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Gramercy Property Trust inks deal to buy $73.4M industrial portfolio

  • The portfolio of four industrial properties totals about 1.6M square feet. Year 1 NOI is expected to be about $6.6M for an initial cap rate of 9%. The weighted average lease term on the properties is 6.7 years. The properties are located in Buford, GA, Ames, IA, Wilson, NC, and El Paso, TX.
  • Financing: GPT will assume four mortgages totaling about $45.5M with average remaining term of 3.6 years. The remaining $27.9M will be funded by issuing sellers limited partnership units in Gramercy's operating partnership, GPT Property Trust. These can be converted into GPT common stock on a 1:1 basis.
  • Source: Press Release
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Comments (4)
  • Johnson H
    , contributor
    Comments (8) | Send Message
     
    It sounds like this deal involved no cash out of pocket for GPT. Very nice transaction!
    21 Apr, 09:44 AM Reply Like
  • kadison
    , contributor
    Comments (170) | Send Message
     
    Could someone explain how those sellers limited partnership units work?
    21 Apr, 10:14 AM Reply Like
  • Captain America
    , contributor
    Comments (73) | Send Message
     
    Kadison,

     

    Many REITs use this limited partnership structure (also referred to as an UPREIT) to acquire assets from 3rd parties. This is a very attractive way for a 3rd party owning a property with a low basis as a result of past depreciation and/or appreciation to sell a property and defer taxes.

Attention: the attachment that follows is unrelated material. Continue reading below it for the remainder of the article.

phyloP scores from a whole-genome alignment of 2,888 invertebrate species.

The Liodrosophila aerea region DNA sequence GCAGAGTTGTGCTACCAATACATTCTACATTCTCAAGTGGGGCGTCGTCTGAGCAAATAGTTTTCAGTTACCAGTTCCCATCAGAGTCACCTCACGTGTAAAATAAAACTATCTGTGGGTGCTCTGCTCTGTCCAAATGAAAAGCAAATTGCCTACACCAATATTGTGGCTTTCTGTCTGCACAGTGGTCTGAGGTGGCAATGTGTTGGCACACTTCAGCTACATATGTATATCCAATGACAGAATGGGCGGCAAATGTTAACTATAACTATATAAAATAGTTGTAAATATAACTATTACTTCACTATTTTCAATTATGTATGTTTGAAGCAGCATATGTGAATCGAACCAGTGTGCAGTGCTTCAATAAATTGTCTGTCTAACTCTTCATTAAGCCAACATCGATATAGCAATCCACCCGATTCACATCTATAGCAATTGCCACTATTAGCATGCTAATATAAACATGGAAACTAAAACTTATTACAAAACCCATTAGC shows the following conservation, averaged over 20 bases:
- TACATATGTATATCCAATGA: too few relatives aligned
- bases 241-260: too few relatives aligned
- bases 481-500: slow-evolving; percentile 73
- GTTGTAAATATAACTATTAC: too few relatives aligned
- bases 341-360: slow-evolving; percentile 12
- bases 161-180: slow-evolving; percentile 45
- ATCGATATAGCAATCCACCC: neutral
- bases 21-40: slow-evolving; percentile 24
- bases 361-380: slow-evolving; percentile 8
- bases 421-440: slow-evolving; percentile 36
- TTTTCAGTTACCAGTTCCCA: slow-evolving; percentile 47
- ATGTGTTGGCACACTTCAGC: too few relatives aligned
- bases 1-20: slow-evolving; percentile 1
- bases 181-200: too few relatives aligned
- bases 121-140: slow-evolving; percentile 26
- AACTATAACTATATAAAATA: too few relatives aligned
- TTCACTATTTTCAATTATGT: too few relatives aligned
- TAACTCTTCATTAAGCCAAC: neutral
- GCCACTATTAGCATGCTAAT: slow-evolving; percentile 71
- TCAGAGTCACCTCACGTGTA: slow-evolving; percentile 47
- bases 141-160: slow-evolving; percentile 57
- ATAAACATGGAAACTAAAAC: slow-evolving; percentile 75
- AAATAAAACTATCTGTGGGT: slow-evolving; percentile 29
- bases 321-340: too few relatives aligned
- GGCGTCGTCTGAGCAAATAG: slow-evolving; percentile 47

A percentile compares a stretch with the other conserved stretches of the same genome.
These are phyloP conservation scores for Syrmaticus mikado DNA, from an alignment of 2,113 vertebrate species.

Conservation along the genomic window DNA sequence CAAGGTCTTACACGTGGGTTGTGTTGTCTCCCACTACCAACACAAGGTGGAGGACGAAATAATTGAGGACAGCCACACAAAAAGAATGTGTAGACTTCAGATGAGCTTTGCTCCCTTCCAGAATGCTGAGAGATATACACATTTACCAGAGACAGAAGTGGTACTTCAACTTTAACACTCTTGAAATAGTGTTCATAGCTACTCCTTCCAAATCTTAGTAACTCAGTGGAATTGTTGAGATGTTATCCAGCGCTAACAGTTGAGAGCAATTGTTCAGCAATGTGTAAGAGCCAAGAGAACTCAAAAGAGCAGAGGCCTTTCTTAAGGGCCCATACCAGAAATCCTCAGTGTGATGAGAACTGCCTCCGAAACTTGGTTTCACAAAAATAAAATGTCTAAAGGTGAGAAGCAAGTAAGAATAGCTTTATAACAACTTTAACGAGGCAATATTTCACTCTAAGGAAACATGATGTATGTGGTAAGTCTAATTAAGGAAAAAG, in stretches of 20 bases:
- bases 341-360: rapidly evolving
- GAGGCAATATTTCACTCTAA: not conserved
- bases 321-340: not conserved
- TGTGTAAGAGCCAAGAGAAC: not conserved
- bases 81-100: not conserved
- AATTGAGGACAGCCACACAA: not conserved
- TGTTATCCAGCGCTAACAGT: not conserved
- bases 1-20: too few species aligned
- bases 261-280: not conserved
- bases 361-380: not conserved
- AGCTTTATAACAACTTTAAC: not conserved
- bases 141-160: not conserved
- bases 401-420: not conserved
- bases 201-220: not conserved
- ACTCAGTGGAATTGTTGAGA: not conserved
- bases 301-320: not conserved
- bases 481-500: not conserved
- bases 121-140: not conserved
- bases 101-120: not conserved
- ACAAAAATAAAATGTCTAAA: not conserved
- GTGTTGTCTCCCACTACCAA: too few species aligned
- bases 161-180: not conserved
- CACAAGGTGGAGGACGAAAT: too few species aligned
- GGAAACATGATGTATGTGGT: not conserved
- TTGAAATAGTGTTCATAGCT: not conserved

The limited partnership is created, the 3rd party contributes its property into the partnership with NO tax consequences and receives limited partnership units, which can later be converted into stock. When the limited partnership units are converted into stock, it is a taxable event. The basis in the limited partnership units is the old basis in the real estate assets contributed. There is no step up in basis. This allows the 3rd party to control when to incur its future tax liability. It also allows the 3rd party diversification into a greater pool of assets and participate in any appreciation of the REIT stock.

     

    In certain situations, the REIT might put in place a lock up period (maybe 6 to 12 months) before the limited partnership units can be converted into stock and sold. This is typically done on very large transactions especially if it is significant to the size of the REIT. This is negotiated as part of the deal between the two parties.

     

    One other item to mention, the REIT keeps the same tax basis in the assets as what the 3rd party had in those assets. No step up in basis.

     

    Hope this answers your question.

     

    21 Apr, 06:50 PM Reply Like
  • kadison
    , contributor
    Comments (170) | Send Message
     
    Thanks Captain America, this helps.
    22 Apr, 09:11 AM Reply Like
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